Dr. Sarah Moon is a licensed clinical psychologist, DEI (Diversity, Equity, and Inclusion) consultant, educator, and writer who works with marginalized communities, including people of color, immigrants, and folks who identify as LGBTQIA2S+. More specifically, she is dedicated to helping her clients move from just surviving to thriving in the world.
“For a lot of these folks, there are aspects of life that have gotten in the way of them really thriving in this world, in this society,” she says. “Whether that’s racism, homophobia, transphobia, being an immigrant and coming to a country with nothing and trying to build a life in this country. And that way of life becomes about survival.”
For many, life is about striving for status, academics, good-paying jobs, or financial stability because they believe that those things will provide safety. But even when they have achieved these things, they still function in the world as if they’re surviving.
“So they’re always working, always doing something, always trying to perform, continuing to climb this ladder they’re trying to climb up. They have never learned what it means to relax, to slow down, to rest, to feel grounded in what they have accomplished,” Sarah says. “A lot of my work is helping adults understand why they were in that survival mode and have empathy for themselves around that. There’s a reason why.”
She also helps her clients understand how they can have a meaningful life that doesn’t include a constant drive to accomplish these things.
“Because those provide a false sense of security,” she says. “So boiling it down, it comes down to, how can I live while not driving myself into the ground?”
One of the important factors to address is the lack of validation in the struggle that many people from marginalized communities experience. The first step, Sarah says, is sharing your story in a vulnerable way.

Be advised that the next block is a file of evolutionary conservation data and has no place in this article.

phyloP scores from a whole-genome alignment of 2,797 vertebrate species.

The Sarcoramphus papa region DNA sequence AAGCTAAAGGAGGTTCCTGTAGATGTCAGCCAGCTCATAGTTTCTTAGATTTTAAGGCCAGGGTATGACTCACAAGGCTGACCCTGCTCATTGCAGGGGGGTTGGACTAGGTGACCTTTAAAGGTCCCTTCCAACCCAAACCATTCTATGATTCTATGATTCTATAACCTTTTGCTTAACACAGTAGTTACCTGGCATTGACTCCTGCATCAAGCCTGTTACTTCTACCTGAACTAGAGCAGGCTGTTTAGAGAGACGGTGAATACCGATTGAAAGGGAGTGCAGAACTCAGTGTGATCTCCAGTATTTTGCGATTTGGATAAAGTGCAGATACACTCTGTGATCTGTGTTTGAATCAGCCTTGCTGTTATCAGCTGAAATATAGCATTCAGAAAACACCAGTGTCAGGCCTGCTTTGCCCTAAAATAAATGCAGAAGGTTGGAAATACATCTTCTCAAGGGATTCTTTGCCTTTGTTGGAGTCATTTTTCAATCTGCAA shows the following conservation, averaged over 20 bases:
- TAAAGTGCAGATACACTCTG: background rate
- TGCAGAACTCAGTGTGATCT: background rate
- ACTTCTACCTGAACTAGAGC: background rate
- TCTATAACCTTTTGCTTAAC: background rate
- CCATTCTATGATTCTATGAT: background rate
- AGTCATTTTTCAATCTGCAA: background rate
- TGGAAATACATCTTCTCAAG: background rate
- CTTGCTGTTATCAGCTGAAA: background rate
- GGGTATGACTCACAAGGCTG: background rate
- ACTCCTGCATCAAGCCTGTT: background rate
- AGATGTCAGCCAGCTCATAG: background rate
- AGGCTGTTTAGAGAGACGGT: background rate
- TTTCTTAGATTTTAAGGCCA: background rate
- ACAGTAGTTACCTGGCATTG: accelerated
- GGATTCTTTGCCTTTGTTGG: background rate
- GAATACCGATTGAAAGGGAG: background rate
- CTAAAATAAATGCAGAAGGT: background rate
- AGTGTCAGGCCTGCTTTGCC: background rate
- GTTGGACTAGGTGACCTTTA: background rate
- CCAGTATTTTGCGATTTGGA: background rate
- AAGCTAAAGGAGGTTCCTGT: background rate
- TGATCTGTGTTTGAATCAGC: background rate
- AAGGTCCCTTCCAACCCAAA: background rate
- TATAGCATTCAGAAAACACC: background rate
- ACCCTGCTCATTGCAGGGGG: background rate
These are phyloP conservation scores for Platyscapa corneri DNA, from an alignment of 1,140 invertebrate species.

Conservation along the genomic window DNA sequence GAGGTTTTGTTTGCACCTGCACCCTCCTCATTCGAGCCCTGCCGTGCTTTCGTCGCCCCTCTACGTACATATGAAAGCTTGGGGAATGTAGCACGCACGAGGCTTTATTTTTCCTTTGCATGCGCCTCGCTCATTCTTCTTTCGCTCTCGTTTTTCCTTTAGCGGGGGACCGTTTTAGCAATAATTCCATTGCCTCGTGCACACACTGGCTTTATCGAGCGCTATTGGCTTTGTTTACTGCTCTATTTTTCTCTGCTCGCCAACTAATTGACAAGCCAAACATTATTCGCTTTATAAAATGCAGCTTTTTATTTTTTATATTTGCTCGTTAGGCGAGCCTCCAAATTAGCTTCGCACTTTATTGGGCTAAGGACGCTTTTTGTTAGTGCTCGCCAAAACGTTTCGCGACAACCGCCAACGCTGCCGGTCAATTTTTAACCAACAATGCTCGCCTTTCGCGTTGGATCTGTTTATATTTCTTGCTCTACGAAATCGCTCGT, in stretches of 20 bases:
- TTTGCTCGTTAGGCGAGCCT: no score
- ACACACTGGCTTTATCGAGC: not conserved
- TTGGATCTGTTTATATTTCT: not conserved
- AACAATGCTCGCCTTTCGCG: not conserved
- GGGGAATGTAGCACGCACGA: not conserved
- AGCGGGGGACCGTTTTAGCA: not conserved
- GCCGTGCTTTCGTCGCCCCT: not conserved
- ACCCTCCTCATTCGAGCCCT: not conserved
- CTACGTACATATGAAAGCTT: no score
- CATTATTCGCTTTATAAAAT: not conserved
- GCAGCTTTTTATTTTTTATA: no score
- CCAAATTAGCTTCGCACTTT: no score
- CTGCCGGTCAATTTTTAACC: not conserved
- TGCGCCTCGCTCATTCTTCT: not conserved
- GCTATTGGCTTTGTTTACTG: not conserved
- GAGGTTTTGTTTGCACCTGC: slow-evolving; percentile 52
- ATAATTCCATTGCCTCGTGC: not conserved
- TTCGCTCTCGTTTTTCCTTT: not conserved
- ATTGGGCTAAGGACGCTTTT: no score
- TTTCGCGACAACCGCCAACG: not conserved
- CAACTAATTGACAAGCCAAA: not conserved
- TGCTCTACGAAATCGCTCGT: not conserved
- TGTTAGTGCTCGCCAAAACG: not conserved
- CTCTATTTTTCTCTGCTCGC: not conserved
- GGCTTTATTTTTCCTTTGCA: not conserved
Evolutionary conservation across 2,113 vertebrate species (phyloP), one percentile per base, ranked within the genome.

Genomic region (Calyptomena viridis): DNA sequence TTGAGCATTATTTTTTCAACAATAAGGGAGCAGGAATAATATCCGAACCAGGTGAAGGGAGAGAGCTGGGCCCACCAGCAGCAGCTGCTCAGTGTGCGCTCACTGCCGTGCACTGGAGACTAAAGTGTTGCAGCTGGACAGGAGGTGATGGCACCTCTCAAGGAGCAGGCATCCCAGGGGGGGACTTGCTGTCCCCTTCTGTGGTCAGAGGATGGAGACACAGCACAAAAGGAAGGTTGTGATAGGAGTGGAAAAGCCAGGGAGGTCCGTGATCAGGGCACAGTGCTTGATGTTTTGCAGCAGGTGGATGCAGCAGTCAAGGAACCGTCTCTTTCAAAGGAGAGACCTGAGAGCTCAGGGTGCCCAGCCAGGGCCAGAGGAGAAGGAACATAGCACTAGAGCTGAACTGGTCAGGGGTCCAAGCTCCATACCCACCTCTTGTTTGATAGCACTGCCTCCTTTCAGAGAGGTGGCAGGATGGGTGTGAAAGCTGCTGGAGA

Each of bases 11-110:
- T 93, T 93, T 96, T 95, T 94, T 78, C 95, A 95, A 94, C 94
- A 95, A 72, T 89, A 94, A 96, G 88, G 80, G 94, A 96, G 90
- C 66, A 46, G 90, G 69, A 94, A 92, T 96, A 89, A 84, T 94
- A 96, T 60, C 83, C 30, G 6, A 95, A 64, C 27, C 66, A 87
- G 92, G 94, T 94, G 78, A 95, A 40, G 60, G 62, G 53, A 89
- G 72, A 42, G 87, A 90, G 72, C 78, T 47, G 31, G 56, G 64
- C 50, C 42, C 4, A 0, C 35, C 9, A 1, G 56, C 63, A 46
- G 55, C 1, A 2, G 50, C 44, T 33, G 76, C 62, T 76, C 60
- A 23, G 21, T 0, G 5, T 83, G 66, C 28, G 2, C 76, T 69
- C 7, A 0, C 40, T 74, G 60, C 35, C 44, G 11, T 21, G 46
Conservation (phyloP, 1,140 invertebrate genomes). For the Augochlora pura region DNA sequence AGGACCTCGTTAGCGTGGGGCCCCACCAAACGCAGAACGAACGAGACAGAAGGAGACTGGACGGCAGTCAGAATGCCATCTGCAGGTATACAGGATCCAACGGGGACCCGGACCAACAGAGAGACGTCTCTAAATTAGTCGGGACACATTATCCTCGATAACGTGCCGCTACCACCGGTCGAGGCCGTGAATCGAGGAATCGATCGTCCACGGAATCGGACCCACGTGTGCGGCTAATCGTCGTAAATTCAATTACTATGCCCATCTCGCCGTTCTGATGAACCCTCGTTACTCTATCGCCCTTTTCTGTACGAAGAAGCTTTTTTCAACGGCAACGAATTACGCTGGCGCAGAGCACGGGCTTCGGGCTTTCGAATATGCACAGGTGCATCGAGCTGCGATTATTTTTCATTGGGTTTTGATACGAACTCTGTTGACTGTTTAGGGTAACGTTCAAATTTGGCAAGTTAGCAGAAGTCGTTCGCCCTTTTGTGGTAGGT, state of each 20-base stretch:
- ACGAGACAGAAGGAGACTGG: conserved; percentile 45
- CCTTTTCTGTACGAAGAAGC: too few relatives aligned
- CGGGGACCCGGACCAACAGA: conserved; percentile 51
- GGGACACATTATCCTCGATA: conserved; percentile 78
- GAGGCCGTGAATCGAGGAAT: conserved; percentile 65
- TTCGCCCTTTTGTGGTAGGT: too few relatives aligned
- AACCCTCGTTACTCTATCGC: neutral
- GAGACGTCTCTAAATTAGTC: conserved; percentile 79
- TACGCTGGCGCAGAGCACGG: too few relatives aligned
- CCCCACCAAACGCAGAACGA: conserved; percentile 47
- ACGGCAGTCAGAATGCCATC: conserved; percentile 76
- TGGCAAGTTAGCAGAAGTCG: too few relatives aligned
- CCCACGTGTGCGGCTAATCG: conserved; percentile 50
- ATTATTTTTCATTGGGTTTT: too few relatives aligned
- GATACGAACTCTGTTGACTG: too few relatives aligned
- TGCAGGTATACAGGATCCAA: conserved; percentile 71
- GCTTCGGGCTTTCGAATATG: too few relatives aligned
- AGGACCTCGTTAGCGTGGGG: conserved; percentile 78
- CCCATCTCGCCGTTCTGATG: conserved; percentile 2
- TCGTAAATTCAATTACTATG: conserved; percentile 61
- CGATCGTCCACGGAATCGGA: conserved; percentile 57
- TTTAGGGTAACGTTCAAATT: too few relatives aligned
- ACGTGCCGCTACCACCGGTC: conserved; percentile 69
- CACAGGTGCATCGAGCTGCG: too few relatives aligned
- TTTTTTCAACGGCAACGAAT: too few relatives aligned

“It requires a lot of vulnerability to share that. Because we’ve grown up thinking we need to put up this idea of ourselves to other people that we have it all together,” she says. “But we don’t want people to see this imposter syndrome within us. Then they’re gonna see it as weakness. So we’re so accustomed to feeling like we have to prove ourselves in different contexts.”
Starting the healing journey or process requires you to let your guard down a little bit. Though opening up to someone may be scary, it’s the best place to begin.
“When you find the right people to open yourself up to, share your journey, share what you’ve been struggling with, share what you went through growing up, and to feel validated in that, I think that’s the first step,” she says. “Because we haven’t gotten that validation a lot as people of color.”
It’s also important to recognize that this is the first step of a long-term healing journey, not a quick fix.
“We might not see what we want to see immediately, but oftentimes it gets [worse] before it gets [better],” she says. “It will feel like we’re bringing up a lot of past trauma, a lot of past pain, but that’s what might be needed in order to heal and move forward feeling more empowered and more grounded.”
For those who may not belong to these communities, one way to help with this journey is to ensure your work environment, even as freelancer or entrepreneur, is diverse, equitable, and inclusive. This means understanding who is “at the table,” with space, a voice, and power there.
“I think the work of DEI is not just to have, on the surface, different kinds of people, external characteristics, but people who actually value and are wanting to work towards sharing power,” she says. “So I think one thing that I would recommend for people to understand is, what does it mean to have power? What does it mean to yield power? What does it mean to use that power to enhance equity and inclusion?”
You can find tons of books and answers online, Sarah says, but how you read them is important too.
“But when we read these books, it has to come with critical thinking. We really have to reflect on specific situations or circumstances within your own life. Make it personal. And challenge yourself, challenge the way you’re doing business, challenge the way you’re in relationship,” she says. “Question whether there are power dynamics that you have not recognized because of race, ethnicity, sexuality. Start there.”
Get a full story here, where you can hear me and Sarah discuss our personal experiences, how to deal with burnout, and tips for challenging norms.
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